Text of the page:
The Summer Meals Partnership of Rochester is taking a new approach to ensure all children 18 and younger have access to nutritious meals.

Foodlink teamed up Regional Transit Service for its summer meal delivery.

Many kids are out of school and summer camps have been restricted due to the pandemic. Foodlink needed to adapt to get food to Rochester families. Foodlink is using RTS buses to deliver food in areas where schools and rec centers are scarce, and blasting music so those in need can hear the buses coming.

What You Need To Know

  • Foodlink and the Regional Transit Service are partnering to deliver meals to areas in need around Rochester 

  • Foodlink is distributing about 250 meals currently, and hopes to add more

  • RTS buses are driving through neighborhoods, ice cream truck style, with healthy foods daily

  • Areas where schools and rec centers are scarce will be focused on to help kids 18 and younger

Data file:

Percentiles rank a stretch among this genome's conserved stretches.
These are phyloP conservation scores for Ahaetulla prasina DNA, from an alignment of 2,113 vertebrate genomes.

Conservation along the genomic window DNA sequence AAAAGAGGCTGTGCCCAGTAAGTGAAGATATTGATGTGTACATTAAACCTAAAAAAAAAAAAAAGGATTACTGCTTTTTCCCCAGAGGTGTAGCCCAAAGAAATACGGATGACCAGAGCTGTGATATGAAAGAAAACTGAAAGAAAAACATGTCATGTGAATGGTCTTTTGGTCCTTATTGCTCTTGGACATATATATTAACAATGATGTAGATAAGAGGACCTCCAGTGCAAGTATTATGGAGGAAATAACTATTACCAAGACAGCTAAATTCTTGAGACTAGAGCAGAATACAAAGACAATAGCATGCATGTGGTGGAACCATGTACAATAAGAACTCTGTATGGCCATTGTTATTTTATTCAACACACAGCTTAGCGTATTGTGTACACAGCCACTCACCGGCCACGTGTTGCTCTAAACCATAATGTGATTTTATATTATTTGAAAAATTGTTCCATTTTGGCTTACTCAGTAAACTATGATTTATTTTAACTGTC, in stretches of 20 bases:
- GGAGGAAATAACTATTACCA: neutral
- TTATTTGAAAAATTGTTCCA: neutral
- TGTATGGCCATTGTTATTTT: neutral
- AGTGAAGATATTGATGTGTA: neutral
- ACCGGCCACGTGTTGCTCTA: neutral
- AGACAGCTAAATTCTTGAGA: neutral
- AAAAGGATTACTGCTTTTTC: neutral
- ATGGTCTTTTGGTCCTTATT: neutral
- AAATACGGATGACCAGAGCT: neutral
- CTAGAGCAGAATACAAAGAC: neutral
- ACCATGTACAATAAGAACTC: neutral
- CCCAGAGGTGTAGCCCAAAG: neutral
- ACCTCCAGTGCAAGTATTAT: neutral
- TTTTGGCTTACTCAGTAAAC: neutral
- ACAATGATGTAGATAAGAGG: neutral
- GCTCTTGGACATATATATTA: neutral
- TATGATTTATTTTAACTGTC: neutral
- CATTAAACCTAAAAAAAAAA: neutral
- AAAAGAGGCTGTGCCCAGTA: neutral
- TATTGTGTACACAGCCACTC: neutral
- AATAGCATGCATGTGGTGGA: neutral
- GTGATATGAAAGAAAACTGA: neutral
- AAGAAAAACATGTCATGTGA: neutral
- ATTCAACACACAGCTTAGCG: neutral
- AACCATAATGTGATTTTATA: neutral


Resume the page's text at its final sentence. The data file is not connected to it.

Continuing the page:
“We're trying to make sure kids can come out and eat without being in large groups,” said Foodlink’s chief strategy officer Mitch Gruber. “One of the ways we decided to do that was by piloting and going through the neighborhoods we know have very limited access to the schools, and rec centers that are doing grab and go meals.”

"In the middle of the day with ridership down,” said RTS CEO Bill Carpenter, “a lot of stores still closed, we've got the capacity to help out this summer and we are so glad to do it. It is making such a big difference at such an important time."

Right now, Foodlink is distributing about 250 meals, but it hopes that will increase as families become more accustomed to drop off services.

RTS buses, marked with the Foodlink logo, are coasting through select neighborhoods; ice cream truck style, to help deliver free healthy meals daily. Foodlink also brought in a team of young interns to help serve meals and engage with families.

"The purpose of having the youth on the truck is to be able to say ‘I know that park over there or I see a kid over here.’ WE are going to stop the vehicle, have a conversation and get people excited about having a meal,” said Gruber.

“To see people smile,” said youth Foodlink volunteer Irvin Williams, “it makes me feel happy. One day, I had a lady cry, told me how she appreciated it. I felt like I was doing something right.”

This service, going a long way, is taking place all summer long.